Small clouds of hairspray lingered in the air as colorful shadows were on dusted eyelids amid conversations of graduation plans and career goals.
High school students gathered at the Cordova Family Resource Center on April 27 for the “Get Ready with Me” pre-prom gathering hosted by CFRC and BIONIC, CFRC’s Believe It or Not I Care youth prevention group.
“I just thought it was something to do before prom because I know a lot of people go to their friend’s house but … what if you don’t have that kind of opportunity …,” said Cordova Jr./Sr. High School Junior Jessica Wray, who helped write the mini grant which made this event possible.
Wray currently is an intern at CFRC and helps with the summer art program.
CFRC staff and BIONIC members, Wray, Gracie Hatch, Braden Beckett and T.J. Hatch, attended the Alaska Department of Health and Social Services’ “Lead On! For Peace and Equality” conference in 2018.
Teens from around the state attended the conference to learn to become team leaders within their communities.
They were encouraged to come up with ideas to deal with domestic violence and sexual assault, equality, teen dating awareness, bullying and other issues that impact youth, said CFRC Prevention Coordinator Emily Stoddard.
“BIONIC wrote this mini grant funded through Alaska Network on Domestic Violence and Sexual Assault and Recover Alaska with the support from CFRC staff Nicole Songer and Tania Carson,” Stoddard said.
Hosting “Get Ready with Me” was a way to address the issues of youth “pre-gaming” prior to prom by creating an event that offered a safe and fun place for students to hang out and get ready for the dance.
The $3,000 grant helped cover the cost of supplies including dresses, shirts, accessories, food, materials and decorations.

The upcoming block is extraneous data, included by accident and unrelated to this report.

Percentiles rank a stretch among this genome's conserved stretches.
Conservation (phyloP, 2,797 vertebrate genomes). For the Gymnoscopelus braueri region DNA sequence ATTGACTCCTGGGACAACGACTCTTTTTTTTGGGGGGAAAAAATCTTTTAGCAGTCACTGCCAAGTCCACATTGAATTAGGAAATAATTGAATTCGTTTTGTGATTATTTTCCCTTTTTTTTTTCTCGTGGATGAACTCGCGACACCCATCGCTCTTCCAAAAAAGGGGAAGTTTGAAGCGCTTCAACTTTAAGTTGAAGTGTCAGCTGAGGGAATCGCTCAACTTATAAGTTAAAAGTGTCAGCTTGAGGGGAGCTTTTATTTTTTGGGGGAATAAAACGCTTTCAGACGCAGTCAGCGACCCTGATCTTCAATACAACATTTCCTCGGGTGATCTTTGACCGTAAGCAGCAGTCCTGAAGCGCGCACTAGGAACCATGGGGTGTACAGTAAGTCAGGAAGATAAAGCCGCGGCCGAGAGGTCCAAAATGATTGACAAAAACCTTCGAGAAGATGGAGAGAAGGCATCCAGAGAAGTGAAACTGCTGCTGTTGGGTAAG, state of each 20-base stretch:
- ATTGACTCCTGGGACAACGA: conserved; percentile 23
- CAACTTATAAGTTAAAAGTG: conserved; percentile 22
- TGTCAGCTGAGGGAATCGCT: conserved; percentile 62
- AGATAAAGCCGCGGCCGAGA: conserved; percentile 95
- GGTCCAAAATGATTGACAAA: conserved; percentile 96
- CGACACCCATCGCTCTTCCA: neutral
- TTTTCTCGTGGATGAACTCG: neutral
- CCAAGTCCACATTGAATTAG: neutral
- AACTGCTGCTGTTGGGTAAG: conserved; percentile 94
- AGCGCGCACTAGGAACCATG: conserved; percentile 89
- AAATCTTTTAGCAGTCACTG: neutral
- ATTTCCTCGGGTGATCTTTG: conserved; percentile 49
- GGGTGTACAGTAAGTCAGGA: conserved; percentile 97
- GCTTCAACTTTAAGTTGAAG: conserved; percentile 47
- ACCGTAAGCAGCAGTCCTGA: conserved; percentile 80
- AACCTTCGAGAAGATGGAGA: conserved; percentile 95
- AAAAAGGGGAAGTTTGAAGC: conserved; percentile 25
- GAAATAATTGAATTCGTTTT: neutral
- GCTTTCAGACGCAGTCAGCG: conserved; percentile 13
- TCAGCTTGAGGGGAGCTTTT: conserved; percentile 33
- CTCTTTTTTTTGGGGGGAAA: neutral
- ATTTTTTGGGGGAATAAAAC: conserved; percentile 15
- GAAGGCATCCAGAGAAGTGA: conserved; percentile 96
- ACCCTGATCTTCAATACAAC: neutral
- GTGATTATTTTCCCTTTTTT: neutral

They ordered the dresses in bulk and held four different shopping days where students could try on clothing and accessories, place them on hold, and reserve their hair and makeup appointments.
“The shopping days are a key factor for the prevention strategy of ‘Get Ready with Me’ because at the shopping days the teens are able to get the opportunity to go through what clothes we have, at their pace, and get a shopping assistant to help them pick out the outfit that is perfect for them,” Stoddard said.
If needed, students also had the option to get dresses or shirts altered by volunteers Heidi Ritter and Darla Church. CFRC also provided a ride to the dance and teens received boutonnieres and corsages as a thank you for participation.
“The goal was to have them be excited to come to the final event instead of wanting to go pre-game for prom,” Stoddard added.
The event also helped students learn skills such as how to iron clothes.
Seaside Salon’s Ema Babic, Maiden Cordova’s Liane Stephens and Shags Hair Studio’s April Horton donated their time and supplies for hair and makeup.
Both Stoddard and Wray noted the students were more confident after getting their hair and makeup done.
“They would see their reflection and be so happy with what they saw,” Stoddard said. “I even had some teens that expressed gratitude that they were able to go to prom in a new outfit and, in some cases, that they were able to go to prom because of this event.”